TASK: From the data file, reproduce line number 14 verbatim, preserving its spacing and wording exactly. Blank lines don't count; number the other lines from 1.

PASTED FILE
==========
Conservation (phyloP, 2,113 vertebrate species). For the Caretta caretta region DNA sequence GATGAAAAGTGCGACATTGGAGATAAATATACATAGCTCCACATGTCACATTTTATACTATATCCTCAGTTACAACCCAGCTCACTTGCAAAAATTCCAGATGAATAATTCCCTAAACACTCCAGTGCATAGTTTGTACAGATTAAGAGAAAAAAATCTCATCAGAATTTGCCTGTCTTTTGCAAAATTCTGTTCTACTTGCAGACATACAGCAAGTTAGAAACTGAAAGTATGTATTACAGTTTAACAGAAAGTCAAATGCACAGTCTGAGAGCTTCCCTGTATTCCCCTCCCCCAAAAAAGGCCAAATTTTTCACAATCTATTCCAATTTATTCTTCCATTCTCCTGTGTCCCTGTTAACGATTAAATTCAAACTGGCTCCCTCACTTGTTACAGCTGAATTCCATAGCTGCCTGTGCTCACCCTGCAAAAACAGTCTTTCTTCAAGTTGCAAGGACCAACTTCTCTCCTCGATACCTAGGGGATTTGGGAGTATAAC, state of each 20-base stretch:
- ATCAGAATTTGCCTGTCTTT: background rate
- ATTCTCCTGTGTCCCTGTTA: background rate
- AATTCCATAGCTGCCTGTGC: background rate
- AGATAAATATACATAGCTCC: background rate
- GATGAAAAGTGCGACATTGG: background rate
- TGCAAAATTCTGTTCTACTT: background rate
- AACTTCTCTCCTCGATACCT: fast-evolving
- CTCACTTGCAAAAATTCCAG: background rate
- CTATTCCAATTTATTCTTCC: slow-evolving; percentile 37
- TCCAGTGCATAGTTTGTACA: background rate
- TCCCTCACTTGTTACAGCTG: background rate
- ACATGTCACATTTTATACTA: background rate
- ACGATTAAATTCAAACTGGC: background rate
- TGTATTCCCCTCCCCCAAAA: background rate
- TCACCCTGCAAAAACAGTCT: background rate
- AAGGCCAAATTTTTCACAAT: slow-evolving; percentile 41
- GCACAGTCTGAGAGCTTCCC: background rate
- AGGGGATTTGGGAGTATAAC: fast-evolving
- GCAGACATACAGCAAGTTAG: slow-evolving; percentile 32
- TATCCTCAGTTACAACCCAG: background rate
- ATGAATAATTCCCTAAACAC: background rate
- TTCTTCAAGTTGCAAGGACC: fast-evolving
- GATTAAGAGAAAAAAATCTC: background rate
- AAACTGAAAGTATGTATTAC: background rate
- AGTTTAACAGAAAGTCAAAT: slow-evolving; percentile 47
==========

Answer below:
- ACGATTAAATTCAAACTGGC: background rate